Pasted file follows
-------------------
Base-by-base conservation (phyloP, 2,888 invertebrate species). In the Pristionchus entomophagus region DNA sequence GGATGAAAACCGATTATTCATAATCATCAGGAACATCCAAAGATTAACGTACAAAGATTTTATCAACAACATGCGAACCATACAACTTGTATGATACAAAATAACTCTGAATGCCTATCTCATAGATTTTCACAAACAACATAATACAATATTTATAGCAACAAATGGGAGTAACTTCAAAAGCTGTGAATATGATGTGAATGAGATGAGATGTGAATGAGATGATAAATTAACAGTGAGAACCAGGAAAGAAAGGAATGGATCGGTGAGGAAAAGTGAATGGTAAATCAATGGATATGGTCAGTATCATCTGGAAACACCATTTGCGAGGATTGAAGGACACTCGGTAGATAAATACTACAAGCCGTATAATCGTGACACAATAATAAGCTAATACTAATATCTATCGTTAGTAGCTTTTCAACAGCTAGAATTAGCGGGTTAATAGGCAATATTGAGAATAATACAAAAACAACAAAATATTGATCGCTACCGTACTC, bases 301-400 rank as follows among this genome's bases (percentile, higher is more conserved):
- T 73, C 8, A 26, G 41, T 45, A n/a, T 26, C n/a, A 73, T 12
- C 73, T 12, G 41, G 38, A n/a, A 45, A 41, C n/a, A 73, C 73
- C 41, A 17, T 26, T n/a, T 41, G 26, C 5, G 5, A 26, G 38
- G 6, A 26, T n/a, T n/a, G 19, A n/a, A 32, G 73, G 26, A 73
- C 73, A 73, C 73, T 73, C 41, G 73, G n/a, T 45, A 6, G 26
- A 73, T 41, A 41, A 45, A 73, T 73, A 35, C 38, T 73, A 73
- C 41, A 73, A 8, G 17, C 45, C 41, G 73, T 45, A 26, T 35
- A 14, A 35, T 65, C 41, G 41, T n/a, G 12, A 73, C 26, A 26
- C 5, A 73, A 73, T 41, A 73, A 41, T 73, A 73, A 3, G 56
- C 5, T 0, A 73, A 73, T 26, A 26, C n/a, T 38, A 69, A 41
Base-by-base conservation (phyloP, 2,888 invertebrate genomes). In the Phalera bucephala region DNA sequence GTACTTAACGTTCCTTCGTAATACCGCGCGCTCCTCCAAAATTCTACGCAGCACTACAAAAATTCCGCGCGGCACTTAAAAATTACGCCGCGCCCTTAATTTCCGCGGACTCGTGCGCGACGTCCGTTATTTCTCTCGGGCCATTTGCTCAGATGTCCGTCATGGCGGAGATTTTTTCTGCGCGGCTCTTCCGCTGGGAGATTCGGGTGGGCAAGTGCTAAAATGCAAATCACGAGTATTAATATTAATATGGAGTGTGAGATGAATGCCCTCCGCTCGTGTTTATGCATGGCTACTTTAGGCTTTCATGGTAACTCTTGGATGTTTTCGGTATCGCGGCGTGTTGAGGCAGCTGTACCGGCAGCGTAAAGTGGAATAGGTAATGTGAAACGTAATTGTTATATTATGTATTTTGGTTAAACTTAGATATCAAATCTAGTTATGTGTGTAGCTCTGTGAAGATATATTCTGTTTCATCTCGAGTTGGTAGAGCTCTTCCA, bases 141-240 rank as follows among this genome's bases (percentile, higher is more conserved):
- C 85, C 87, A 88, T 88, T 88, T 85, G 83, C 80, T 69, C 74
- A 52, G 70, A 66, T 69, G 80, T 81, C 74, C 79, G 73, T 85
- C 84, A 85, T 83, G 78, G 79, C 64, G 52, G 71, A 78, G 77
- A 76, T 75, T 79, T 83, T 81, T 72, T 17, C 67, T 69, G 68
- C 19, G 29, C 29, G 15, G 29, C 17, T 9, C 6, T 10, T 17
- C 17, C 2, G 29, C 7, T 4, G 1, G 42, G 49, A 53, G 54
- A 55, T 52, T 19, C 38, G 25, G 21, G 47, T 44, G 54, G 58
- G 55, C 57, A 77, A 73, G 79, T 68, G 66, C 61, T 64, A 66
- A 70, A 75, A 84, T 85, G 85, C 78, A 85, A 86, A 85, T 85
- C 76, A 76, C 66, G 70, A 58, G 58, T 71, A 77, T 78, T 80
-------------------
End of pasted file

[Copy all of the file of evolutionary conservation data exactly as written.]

Base-by-base conservation (phyloP, 2,888 invertebrate species). In the Pristionchus entomophagus region DNA sequence GGATGAAAACCGATTATTCATAATCATCAGGAACATCCAAAGATTAACGTACAAAGATTTTATCAACAACATGCGAACCATACAACTTGTATGATACAAAATAACTCTGAATGCCTATCTCATAGATTTTCACAAACAACATAATACAATATTTATAGCAACAAATGGGAGTAACTTCAAAAGCTGTGAATATGATGTGAATGAGATGAGATGTGAATGAGATGATAAATTAACAGTGAGAACCAGGAAAGAAAGGAATGGATCGGTGAGGAAAAGTGAATGGTAAATCAATGGATATGGTCAGTATCATCTGGAAACACCATTTGCGAGGATTGAAGGACACTCGGTAGATAAATACTACAAGCCGTATAATCGTGACACAATAATAAGCTAATACTAATATCTATCGTTAGTAGCTTTTCAACAGCTAGAATTAGCGGGTTAATAGGCAATATTGAGAATAATACAAAAACAACAAAATATTGATCGCTACCGTACTC, bases 301-400 rank as follows among this genome's bases (percentile, higher is more conserved):
- T 73, C 8, A 26, G 41, T 45, A n/a, T 26, C n/a, A 73, T 12
- C 73, T 12, G 41, G 38, A n/a, A 45, A 41, C n/a, A 73, C 73
- C 41, A 17, T 26, T n/a, T 41, G 26, C 5, G 5, A 26, G 38
- G 6, A 26, T n/a, T n/a, G 19, A n/a, A 32, G 73, G 26, A 73
- C 73, A 73, C 73, T 73, C 41, G 73, G n/a, T 45, A 6, G 26
- A 73, T 41, A 41, A 45, A 73, T 73, A 35, C 38, T 73, A 73
- C 41, A 73, A 8, G 17, C 45, C 41, G 73, T 45, A 26, T 35
- A 14, A 35, T 65, C 41, G 41, T n/a, G 12, A 73, C 26, A 26
- C 5, A 73, A 73, T 41, A 73, A 41, T 73, A 73, A 3, G 56
- C 5, T 0, A 73, A 73, T 26, A 26, C n/a, T 38, A 69, A 41
Base-by-base conservation (phyloP, 2,888 invertebrate genomes). In the Phalera bucephala region DNA sequence GTACTTAACGTTCCTTCGTAATACCGCGCGCTCCTCCAAAATTCTACGCAGCACTACAAAAATTCCGCGCGGCACTTAAAAATTACGCCGCGCCCTTAATTTCCGCGGACTCGTGCGCGACGTCCGTTATTTCTCTCGGGCCATTTGCTCAGATGTCCGTCATGGCGGAGATTTTTTCTGCGCGGCTCTTCCGCTGGGAGATTCGGGTGGGCAAGTGCTAAAATGCAAATCACGAGTATTAATATTAATATGGAGTGTGAGATGAATGCCCTCCGCTCGTGTTTATGCATGGCTACTTTAGGCTTTCATGGTAACTCTTGGATGTTTTCGGTATCGCGGCGTGTTGAGGCAGCTGTACCGGCAGCGTAAAGTGGAATAGGTAATGTGAAACGTAATTGTTATATTATGTATTTTGGTTAAACTTAGATATCAAATCTAGTTATGTGTGTAGCTCTGTGAAGATATATTCTGTTTCATCTCGAGTTGGTAGAGCTCTTCCA, bases 141-240 rank as follows among this genome's bases (percentile, higher is more conserved):
- C 85, C 87, A 88, T 88, T 88, T 85, G 83, C 80, T 69, C 74
- A 52, G 70, A 66, T 69, G 80, T 81, C 74, C 79, G 73, T 85
- C 84, A 85, T 83, G 78, G 79, C 64, G 52, G 71, A 78, G 77
- A 76, T 75, T 79, T 83, T 81, T 72, T 17, C 67, T 69, G 68
- C 19, G 29, C 29, G 15, G 29, C 17, T 9, C 6, T 10, T 17
- C 17, C 2, G 29, C 7, T 4, G 1, G 42, G 49, A 53, G 54
- A 55, T 52, T 19, C 38, G 25, G 21, G 47, T 44, G 54, G 58
- G 55, C 57, A 77, A 73, G 79, T 68, G 66, C 61, T 64, A 66
- A 70, A 75, A 84, T 85, G 85, C 78, A 85, A 86, A 85, T 85
- C 76, A 76, C 66, G 70, A 58, G 58, T 71, A 77, T 78, T 80